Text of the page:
Z Gastroenterol 2013; 51 - K265
DOI: 10.1055/s-0033-1352905

Incidence and predictors of aspiration pneumonia in endoscopic sedation

K Friedrich 1, S Beck 2, W Stremmel 1 A Sieg 3, BNG study group
  • 1Universitätsklinik Heidelberg, Innere Medizin IV, Heidelberg, Germany
  • 2Universitätsklinik, Heidelberg, Germany
  • 3Practice of Gastroenterology, Heidelberg, Germany

Study aims: We investigated the incidence of aspiration pneumonie during outpatient endoscopic sedation.

Methods: 24.441 patients received endoscopic sedation with either Propofol mono or Propofol in combination with Midazolam during EGD or colonoscopy. We prospectively assessed signs for aspiration pneumonia in a questionnaire that 15.690 patients completed 24 hours after the endoscopic procedure. Using multivariate analysis we screened for predictors of aspiration pneumonia during endoscopic sedation.

Results: 829 of the 15.690 patients reported newly developed coughing the day after the examination (5.3%). In 130 out of the 829 patients we observed either concomitant coughing and shortness of breath (n = 107), coughing in combination with fever (n = 17) or fever with coexisting shortness of breath (n = 6). Therefore, 0.8% of the examined patients showed indicative symptoms of aspiration pneumonia 24 hours after the endoscopic procedure.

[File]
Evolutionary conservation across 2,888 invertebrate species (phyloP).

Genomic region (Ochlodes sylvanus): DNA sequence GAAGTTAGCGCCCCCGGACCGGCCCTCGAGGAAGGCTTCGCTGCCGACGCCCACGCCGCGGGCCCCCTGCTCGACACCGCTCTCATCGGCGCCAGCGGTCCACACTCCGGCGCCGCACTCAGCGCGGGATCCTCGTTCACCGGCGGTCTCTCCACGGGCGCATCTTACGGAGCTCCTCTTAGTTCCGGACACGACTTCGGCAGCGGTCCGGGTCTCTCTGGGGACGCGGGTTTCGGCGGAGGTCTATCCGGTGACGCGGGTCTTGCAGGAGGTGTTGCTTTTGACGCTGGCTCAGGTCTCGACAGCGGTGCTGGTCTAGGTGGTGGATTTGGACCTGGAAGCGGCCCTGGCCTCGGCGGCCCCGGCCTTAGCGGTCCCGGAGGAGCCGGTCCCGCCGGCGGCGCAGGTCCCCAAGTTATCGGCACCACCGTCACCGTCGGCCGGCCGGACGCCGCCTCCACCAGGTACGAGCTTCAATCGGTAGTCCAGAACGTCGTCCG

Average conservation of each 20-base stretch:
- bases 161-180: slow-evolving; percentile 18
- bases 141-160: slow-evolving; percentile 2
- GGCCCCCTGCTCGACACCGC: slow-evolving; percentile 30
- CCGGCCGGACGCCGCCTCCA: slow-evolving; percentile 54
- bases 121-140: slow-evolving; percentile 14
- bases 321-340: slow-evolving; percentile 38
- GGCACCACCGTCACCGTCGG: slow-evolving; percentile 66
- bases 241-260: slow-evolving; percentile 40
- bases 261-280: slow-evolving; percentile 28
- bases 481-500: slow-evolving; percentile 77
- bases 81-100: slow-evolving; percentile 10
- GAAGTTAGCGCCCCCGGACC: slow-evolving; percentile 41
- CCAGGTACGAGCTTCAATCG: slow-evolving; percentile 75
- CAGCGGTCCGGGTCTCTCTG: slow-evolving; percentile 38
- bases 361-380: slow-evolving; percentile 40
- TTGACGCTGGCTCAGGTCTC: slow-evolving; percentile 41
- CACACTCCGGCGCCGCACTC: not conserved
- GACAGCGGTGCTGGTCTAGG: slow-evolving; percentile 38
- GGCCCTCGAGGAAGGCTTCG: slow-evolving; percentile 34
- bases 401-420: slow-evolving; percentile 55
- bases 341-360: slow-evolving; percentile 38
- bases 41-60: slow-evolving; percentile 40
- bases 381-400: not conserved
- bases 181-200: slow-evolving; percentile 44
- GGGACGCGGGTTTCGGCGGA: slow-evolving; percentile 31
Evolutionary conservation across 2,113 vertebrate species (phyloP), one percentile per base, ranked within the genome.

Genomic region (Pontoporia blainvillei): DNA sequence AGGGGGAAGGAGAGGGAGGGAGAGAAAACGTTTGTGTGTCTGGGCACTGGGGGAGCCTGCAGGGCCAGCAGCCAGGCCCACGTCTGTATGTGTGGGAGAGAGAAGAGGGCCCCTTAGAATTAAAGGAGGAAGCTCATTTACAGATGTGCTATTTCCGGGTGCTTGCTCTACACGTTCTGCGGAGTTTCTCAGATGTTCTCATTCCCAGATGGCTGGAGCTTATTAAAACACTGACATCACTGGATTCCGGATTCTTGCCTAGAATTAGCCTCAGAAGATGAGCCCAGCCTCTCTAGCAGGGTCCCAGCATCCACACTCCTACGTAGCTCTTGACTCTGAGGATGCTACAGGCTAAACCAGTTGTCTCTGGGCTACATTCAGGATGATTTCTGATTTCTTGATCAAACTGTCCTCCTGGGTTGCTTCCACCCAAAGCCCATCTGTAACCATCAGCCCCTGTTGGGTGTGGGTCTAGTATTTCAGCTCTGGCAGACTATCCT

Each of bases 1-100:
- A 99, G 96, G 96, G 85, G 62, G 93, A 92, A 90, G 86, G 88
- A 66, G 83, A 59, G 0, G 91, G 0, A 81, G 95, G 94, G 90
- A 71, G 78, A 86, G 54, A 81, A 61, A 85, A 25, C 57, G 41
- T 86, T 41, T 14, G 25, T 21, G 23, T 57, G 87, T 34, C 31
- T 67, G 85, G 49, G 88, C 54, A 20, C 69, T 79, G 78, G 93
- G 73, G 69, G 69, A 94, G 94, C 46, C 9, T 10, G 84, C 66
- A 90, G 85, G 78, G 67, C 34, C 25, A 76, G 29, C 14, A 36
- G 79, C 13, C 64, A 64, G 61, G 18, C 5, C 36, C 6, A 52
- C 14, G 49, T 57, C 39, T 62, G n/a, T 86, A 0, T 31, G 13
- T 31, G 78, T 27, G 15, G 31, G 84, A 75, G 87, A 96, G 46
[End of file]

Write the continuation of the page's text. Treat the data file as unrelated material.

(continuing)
Aspiration pneumonia was significantly more frequent in patients that had received EGD compared to patients with colonoscopy (p < 0.001). An interaction between sedative and treatment showed (p < 0.04) that an aspiration pneumonia occurred less often for patients during colonoscopies who received propofol mono (14.6%) compared to propofol and midazolam (26.2%), while the effect of the sedative reversed for patients during gastroscopy (Propofol: 34.6%, Propofol and Midazolam: 12.3%).

Using multivariate analysis, we were able to identify coughing and vomiting during the endoscopic procedure to be of major predictive value. If coughing or vomiting occurred during the endoscopic procedure the relative risk of developing aspiration pneumonia the day after the examination was significantly increased by 25.65 (95% CI: 12.26 – 53.63).

Notably, we observed accumulating aspiration pneumonia during the winter months suggesting an environmental impact to the incidence reported (p < 0.0001).

Discussion: In the present study we were able to show that aspiration pneumonia has a comparable high incidence in endoscopic sedation. Furthermore, we were able to identify major predictors of aspiration pneumonia which based on the pronounced relative risk of 26.65 should lead to preventive antibiotic treatment if present.